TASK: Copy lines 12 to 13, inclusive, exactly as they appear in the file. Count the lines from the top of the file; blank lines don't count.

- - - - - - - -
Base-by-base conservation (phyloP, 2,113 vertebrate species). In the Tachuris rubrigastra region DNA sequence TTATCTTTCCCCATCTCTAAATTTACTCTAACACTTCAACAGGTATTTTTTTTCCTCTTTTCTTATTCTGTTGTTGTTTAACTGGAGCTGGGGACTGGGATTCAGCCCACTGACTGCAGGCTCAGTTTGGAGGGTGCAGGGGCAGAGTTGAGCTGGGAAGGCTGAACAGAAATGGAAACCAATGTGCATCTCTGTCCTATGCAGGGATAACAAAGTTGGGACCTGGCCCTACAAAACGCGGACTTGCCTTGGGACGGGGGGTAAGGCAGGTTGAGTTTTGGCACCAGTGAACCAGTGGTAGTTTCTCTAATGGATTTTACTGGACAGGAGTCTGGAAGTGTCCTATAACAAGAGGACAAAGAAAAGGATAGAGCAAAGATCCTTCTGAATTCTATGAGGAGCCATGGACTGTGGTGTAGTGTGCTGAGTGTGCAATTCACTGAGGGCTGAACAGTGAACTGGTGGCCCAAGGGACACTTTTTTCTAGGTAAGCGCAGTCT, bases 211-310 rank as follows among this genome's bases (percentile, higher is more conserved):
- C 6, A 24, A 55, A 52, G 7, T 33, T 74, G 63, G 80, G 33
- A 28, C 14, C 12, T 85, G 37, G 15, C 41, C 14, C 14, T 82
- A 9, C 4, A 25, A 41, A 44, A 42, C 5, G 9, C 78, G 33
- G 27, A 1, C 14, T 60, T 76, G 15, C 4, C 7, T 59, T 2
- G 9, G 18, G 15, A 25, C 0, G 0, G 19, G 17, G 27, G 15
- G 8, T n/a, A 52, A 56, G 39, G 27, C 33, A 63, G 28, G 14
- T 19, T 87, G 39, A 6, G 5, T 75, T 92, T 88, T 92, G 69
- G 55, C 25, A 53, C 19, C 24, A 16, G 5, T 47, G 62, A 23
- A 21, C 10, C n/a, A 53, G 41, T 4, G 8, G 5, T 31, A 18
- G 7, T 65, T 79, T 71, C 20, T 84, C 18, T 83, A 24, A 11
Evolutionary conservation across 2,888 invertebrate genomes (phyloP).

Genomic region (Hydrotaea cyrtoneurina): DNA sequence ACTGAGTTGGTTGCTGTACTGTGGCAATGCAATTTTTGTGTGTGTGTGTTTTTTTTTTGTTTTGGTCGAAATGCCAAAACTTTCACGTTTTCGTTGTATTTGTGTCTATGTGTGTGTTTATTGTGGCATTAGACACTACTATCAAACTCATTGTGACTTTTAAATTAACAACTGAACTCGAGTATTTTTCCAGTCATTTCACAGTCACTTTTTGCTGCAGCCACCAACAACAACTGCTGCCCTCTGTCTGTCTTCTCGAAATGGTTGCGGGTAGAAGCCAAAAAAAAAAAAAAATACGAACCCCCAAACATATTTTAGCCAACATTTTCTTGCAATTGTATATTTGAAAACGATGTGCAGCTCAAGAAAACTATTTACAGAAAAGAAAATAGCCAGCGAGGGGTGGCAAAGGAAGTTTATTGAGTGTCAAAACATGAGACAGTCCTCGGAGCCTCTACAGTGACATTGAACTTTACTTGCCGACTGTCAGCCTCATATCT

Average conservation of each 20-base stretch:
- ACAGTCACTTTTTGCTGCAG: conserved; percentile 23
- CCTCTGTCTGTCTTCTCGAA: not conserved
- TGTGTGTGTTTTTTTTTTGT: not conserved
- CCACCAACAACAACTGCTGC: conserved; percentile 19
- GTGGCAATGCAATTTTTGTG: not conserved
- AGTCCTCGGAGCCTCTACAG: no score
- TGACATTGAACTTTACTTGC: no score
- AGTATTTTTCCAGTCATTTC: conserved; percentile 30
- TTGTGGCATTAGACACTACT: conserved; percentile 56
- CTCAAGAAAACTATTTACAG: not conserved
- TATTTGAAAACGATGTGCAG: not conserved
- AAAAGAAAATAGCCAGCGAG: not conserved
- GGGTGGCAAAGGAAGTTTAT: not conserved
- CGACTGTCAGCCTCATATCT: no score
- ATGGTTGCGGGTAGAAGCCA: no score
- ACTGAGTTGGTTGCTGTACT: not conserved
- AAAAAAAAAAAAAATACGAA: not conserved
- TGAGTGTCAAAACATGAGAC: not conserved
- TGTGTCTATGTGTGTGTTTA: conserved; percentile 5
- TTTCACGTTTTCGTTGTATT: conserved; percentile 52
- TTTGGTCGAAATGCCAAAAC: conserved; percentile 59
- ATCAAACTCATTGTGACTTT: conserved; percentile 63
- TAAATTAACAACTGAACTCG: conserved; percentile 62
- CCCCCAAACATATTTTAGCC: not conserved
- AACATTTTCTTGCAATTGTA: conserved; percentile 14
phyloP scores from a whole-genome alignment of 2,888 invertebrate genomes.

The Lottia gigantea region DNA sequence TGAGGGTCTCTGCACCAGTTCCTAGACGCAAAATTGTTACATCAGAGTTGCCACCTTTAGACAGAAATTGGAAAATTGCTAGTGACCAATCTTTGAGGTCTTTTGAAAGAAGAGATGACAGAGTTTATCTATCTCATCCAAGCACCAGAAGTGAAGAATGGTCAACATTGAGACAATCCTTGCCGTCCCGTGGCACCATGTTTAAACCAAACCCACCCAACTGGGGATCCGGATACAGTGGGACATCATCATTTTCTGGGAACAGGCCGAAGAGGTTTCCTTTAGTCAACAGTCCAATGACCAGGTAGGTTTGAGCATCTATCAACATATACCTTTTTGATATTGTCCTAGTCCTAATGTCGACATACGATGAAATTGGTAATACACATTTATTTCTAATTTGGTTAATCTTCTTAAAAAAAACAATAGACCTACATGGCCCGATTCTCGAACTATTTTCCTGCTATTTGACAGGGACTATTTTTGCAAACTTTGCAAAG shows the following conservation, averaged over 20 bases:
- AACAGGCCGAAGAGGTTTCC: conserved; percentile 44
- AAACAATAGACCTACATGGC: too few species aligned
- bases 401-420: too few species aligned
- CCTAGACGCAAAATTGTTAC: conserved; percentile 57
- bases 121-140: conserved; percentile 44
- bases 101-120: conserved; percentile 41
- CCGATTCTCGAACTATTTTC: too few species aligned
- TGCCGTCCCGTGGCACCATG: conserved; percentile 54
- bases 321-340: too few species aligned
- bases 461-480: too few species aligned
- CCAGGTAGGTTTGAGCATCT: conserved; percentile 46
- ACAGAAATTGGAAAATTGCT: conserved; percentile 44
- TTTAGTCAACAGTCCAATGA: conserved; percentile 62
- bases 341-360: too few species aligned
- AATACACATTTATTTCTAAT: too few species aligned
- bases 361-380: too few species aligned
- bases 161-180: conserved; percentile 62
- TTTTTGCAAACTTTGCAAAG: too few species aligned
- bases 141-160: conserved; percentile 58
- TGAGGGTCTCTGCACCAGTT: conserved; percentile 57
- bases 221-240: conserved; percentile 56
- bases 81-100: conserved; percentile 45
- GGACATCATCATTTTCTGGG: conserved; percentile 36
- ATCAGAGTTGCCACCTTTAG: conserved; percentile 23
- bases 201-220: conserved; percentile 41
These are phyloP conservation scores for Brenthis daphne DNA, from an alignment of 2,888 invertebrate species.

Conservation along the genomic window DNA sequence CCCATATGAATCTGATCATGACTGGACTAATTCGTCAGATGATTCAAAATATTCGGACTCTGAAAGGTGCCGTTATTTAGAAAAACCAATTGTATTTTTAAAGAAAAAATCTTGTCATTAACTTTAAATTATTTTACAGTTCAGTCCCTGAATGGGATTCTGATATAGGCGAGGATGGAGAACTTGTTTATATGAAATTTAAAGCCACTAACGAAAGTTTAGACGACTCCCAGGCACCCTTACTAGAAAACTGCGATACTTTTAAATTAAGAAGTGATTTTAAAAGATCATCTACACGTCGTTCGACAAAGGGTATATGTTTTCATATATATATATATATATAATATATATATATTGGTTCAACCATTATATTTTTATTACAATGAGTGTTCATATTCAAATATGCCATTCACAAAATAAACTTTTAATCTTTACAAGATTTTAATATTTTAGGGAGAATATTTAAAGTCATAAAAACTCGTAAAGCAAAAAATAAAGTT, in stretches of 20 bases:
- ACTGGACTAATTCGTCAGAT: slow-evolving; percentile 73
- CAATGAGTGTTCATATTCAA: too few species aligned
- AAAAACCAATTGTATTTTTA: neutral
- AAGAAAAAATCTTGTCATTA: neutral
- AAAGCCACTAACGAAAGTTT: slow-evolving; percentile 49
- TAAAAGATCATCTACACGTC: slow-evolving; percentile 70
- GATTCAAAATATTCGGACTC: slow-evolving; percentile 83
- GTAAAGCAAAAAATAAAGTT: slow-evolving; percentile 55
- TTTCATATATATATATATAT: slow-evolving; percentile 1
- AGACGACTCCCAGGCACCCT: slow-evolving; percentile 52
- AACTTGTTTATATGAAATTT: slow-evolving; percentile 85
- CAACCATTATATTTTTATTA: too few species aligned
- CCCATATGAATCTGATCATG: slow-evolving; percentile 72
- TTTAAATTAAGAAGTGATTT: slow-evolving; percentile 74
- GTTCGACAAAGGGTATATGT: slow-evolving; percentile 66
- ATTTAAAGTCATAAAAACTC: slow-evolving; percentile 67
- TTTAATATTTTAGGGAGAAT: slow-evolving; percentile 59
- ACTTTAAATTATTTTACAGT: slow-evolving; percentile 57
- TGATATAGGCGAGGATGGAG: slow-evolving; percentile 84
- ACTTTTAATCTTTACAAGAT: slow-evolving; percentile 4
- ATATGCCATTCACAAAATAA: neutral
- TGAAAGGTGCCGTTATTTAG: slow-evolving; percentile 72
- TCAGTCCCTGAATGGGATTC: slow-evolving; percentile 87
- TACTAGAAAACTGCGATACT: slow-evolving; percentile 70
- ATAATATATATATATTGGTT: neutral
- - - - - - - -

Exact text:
Evolutionary conservation across 2,888 invertebrate genomes (phyloP).

Genomic region (Hydrotaea cyrtoneurina): DNA sequence ACTGAGTTGGTTGCTGTACTGTGGCAATGCAATTTTTGTGTGTGTGTGTTTTTTTTTTGTTTTGGTCGAAATGCCAAAACTTTCACGTTTTCGTTGTATTTGTGTCTATGTGTGTGTTTATTGTGGCATTAGACACTACTATCAAACTCATTGTGACTTTTAAATTAACAACTGAACTCGAGTATTTTTCCAGTCATTTCACAGTCACTTTTTGCTGCAGCCACCAACAACAACTGCTGCCCTCTGTCTGTCTTCTCGAAATGGTTGCGGGTAGAAGCCAAAAAAAAAAAAAAATACGAACCCCCAAACATATTTTAGCCAACATTTTCTTGCAATTGTATATTTGAAAACGATGTGCAGCTCAAGAAAACTATTTACAGAAAAGAAAATAGCCAGCGAGGGGTGGCAAAGGAAGTTTATTGAGTGTCAAAACATGAGACAGTCCTCGGAGCCTCTACAGTGACATTGAACTTTACTTGCCGACTGTCAGCCTCATATCT